Next weekend my partner and I are headed to Palm Desert to part-tay, with sippy cups in hand. Our three-year-old son will be along too as we join an estimated 60 LGBT families October 8-10 for some wild GLBT family fun, including rubber ducky races and a wildlife show, all part of Families in the Desert, sponsored by the Family Equality Council.
It’s still Palm Springs though, or at least the vicinity, so our first stop will be the pool at host hotel Embassy Suites Palm Desert, but instead of dykes with Nerf footballs and boy-shorts, the scene will be tykes in swim diapers and floaties. After fun in the sun, there’s family trivia, followed by a great big gay family dinner and karaoke and dessert. It reminds me of the family vacations of my childhood, if my parents had been gay and all their other parent friends were gay.
Times, they are a changing, and this refrain is echoed by the choice of Family Equality Council to host their event for the past several years in Palm Springs, home of the Dinah and the White Party. Just like their choice of Provincetown for the annual Family Week in August, it’s a sign of the times that our community’s adult playgrounds are now the playgrounds for our children.
“It is important to FEC that we hold events in communities that are welcoming and supportive of the LGBT community. We also want them to be accessible to large populations of LGBT parents,” says Jennifer Chrisler, executive director of FEC.
Chrisler, mom of twin boys with her partner Cheryl Jacques, is a regular fixture at all of the events, ever playing the host and making everyone feel at home. If charity starts in the home, so does community, with Chrisler as the indefatigable super mom overseeing her amazingly efficient staff and a top-tier team of volunteers who put on these regional events as well as a series of fundraisers and community-building events around the country.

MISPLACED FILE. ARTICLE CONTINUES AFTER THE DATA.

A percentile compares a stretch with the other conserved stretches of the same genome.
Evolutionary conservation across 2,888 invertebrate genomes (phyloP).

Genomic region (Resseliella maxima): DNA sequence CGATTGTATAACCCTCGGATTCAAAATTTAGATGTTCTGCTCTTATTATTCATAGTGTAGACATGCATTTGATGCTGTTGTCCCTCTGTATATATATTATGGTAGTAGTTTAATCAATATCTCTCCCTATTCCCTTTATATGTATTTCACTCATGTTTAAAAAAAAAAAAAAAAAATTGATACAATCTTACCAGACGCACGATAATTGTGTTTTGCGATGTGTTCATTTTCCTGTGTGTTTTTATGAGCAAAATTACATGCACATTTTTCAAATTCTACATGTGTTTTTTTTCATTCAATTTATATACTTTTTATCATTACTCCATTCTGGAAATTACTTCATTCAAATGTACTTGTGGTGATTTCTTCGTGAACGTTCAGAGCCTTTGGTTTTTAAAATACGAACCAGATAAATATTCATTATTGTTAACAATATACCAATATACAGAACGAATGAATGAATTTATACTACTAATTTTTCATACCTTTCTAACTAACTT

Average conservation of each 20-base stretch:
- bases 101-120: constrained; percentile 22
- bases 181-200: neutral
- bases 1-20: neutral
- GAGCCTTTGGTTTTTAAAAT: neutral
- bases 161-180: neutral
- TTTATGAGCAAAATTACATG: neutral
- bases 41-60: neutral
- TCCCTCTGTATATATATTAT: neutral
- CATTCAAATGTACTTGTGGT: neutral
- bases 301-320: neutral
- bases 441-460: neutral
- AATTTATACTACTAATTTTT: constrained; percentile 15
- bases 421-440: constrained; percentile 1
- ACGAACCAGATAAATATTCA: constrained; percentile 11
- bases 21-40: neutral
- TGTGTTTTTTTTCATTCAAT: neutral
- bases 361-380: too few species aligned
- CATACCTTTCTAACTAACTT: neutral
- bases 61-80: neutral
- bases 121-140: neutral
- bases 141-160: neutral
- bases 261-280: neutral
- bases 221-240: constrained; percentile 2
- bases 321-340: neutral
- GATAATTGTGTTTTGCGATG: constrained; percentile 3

As someone who’s been to more galas, awards dinners and community networking events than I can shake a plate of chicken or an Absolute cocktail at, I vouch that FEC holds some of the most organized and entertaining events out there for the GLBT community, and it figures a mom is running the show.
This upcoming weekend includes programming for both kids and adults, including educational sessions on topics such as battling homophobia, dealing with gay bullies and the process of adoption. Chrisler will lead a keynote workshop entitled The State of the Movement with an update on the work FEC does to forward its mission of ensuring GLBT families are recognized, respected, protected and celebrated.
Other activities for the whole family include a family BBQ, storytelling and s’mores, a special screening of the film “Expecting Mary” www.expectingmary.com at The Living Desert Museum, a safari tour, and a Wildlife Wonders Show of the animals of the African Desert. Teens and ‘tweens will have their own meet-and-greet mixer, chaperoned of course. Leaving no detail unattended, FEC provides free babysitting by professional child care providers so that parents can attend adult sessions.
It’s no wonder that families come from all over the country, and even as far as Australia, to come together with other GLBT families at these events for affirmation, enrichment and inspiration to make a difference in our children’s lives.
“We hope to deliver an event that our families value as an opportunity to strengthen their ties to the LGBT parenting community and a place where they continue to learn from each other how to navigate the journey of LGBT parenthood,” said Chrisler. “It’s also an opportunity to see old friends and meet new ones and enjoy some much-earned time off with your family.”
I know I speak for the rest of the grateful GLBT parents when I say, “Thanks mom.”
For more information, go to www.familyequality.org/desert
Family Equality Council Hosts Annual Families in the Desert for LGBT Parents and Kids